Staying "Small" While on the Fast Track
Every business organization has a personality. There are many books and articles about it, but they all make the same statement: The business personality is what the company is about, made up of the firm's mission and messages, values, environment, corporate culture, and its behavior under stress.
Small businesses and start-ups develop their personalities based on the founders' and senior executives' enthusiasm for the business and their drive for success. Their feelings of purpose and exuberance are passed on through direct interaction between senior executives, front-line employees, and customers. Everyone enjoys the thrill of actively working together to execute the company mission and even small successes energize the close-knit workforce.
As firms become more established, however, the thrill produced during the start-up phase often wanes. In some companies, the founders and senior executives have less direct contact with customers and with the employees interfacing with those customers. Fast-growth companies also begin to add middle managers, who might not feel the same commitment and drive for success. These people then dilute and weaken the corporate message downstream.
Size also plays a role in a company's personality. Often large enterprises find it harder than small ones to communicate enthusiasm and direction. Customers often view bigger firms as bureaucratic, lethargic, and uncaring, as front-line employees no longer have a connection to the senior executives and business leaders whose job it is to communicate business mission and reinforce corporate culture. As a result, the employees' enthusiasm for their work lessens, and their interactions with customers suffer, leading to a perception that a firm is customer-unfriendly.
Keeping the personality of your company energetic and personable as it grows is a critical challenge for CEOs and senior executives. How can you continue to expand without losing your firm's great identity and the enthusiastic verve that connects you with employees and customers?
First, maintain high levels of communication within the organization to make sure as many people understand your company's personality. Nurturing your business's values and its mission through all phases keeps employees motivated and customers committed. Second, be sure that you, as CEO, or your senior executives, dedicate ample time and resources to communicating the personality traits your business aspires to.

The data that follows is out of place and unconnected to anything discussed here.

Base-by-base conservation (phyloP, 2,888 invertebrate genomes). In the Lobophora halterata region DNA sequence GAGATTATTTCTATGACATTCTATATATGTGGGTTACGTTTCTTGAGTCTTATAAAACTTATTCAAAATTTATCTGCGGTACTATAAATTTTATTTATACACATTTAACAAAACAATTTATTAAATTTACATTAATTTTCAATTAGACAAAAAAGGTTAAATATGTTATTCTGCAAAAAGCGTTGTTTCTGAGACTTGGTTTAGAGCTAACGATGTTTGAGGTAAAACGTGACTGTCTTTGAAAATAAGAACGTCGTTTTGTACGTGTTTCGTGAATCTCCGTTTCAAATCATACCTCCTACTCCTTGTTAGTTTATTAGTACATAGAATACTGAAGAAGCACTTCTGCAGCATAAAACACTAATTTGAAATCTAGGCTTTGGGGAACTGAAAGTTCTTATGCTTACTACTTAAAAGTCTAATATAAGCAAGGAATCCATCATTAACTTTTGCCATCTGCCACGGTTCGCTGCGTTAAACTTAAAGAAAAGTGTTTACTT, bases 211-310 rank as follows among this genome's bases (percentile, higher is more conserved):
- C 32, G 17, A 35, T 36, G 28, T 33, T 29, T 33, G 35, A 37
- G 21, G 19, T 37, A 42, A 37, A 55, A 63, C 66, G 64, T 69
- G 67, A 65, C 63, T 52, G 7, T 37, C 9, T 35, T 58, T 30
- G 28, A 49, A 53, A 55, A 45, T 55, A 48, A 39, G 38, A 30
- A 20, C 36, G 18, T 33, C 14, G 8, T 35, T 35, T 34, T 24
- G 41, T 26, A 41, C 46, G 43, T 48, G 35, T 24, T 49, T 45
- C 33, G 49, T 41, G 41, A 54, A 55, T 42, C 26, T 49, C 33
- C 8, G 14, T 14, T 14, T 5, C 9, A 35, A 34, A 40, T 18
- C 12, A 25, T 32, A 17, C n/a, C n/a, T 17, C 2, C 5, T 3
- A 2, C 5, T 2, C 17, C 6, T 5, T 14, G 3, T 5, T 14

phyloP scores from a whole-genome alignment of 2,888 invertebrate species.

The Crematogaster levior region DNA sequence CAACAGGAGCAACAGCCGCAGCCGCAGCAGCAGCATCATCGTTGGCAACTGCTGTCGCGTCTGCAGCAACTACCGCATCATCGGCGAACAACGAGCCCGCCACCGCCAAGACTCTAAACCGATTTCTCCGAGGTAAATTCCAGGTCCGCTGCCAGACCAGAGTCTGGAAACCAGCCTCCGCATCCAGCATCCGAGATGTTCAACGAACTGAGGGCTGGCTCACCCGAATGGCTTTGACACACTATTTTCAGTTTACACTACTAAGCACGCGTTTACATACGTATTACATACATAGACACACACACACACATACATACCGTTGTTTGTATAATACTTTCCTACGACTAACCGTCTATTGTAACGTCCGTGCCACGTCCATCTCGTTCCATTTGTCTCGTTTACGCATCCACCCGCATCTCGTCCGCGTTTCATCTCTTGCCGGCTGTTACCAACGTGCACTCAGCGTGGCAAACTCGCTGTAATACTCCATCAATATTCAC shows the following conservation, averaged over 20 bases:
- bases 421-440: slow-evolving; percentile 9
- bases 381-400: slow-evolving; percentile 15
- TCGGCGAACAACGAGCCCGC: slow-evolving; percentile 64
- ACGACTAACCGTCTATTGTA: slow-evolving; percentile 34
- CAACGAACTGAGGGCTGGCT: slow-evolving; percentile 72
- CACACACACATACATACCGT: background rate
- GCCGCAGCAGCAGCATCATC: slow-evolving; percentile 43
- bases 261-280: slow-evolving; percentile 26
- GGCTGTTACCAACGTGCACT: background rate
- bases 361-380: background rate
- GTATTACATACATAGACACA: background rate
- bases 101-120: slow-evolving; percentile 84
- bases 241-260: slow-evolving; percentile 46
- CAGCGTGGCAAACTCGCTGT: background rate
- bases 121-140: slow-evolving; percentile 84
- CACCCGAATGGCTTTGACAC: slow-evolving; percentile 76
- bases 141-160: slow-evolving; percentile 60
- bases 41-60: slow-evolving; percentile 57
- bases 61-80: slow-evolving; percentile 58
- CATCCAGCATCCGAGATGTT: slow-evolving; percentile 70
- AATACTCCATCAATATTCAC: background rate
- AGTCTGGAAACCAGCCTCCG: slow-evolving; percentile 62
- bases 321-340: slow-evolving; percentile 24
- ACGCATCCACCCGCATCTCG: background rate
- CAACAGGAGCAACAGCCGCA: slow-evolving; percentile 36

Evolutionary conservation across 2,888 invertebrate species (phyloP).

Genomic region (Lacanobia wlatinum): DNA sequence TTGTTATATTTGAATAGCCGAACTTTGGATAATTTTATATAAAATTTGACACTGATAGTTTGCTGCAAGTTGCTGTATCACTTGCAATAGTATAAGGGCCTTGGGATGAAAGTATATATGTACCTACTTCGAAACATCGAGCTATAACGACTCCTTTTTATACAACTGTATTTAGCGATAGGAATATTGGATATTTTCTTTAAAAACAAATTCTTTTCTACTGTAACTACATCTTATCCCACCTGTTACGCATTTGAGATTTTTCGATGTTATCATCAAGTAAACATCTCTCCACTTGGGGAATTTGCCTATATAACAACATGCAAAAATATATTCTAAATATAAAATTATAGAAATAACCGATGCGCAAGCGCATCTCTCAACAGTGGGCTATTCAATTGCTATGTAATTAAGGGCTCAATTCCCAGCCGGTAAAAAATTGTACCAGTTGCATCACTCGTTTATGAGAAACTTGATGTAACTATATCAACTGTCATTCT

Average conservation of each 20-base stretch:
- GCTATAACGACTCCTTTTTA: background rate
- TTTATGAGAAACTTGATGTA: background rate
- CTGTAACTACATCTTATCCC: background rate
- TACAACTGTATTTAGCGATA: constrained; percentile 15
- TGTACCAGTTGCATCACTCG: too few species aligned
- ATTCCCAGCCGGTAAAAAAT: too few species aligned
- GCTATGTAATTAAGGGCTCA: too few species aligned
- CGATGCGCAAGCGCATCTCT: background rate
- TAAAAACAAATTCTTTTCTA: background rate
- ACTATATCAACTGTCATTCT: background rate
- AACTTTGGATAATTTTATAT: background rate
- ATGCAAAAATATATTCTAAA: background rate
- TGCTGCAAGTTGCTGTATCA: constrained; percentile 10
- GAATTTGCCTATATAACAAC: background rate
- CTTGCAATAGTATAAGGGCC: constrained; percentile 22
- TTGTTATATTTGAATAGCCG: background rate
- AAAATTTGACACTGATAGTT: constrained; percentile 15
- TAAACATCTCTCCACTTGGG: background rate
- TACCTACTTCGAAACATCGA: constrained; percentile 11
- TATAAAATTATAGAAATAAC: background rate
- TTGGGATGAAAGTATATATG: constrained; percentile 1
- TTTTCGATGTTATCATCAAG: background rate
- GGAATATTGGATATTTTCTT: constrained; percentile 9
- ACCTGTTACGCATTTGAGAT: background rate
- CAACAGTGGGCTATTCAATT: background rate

At AnswerNet, we send out communications to our staff at least two or three times per month telling them about major developments affecting our company. The communication channels include e-mails directly from me or from one of our senior executives to every employee; e-mails to managers who distribute them to their employees; or newsletters that are printed and put in people's paychecks.
Within the last few months we told people about our work with UNICEF and NBC in support of tsunami victims, and about awards we won for employing the handicapped and for achieving milestones in our industry. We shared stories of employees going beyond the call of duty to support our customers in the face of last fall's hurricanes that pummeled the Southeast. These communications helped our employees understand that many people in our company are going out of their way to help the public, the customers, and each other. In sending out these announcements, we're encouraging those behaviors we feel are key parts of our business's personality.
We also deliver our personality message directly via an annual two-day meeting with operations managers and sales people. Our message is reinforced and increases the likelihood that the sales people are communicating our company's personality accurately and effectively to our customers.
Also, each senior manager spends a portion of their time working in the field with our frontline employees. We see whether our message is delivered properly by the line managers and heard by the staff. For example, I was recently in one office and noticed some of the communications that were going to the managers weren't being posted for the employees. By the end of my two-day trip there was a new bulletin board that was filled with news that the company had recently delivered.
Don't forget that your company has a personality that can be influenced by the CEO and senior managers. It is developed through communication and action. Neither one alone is enough to create it or sustain it.
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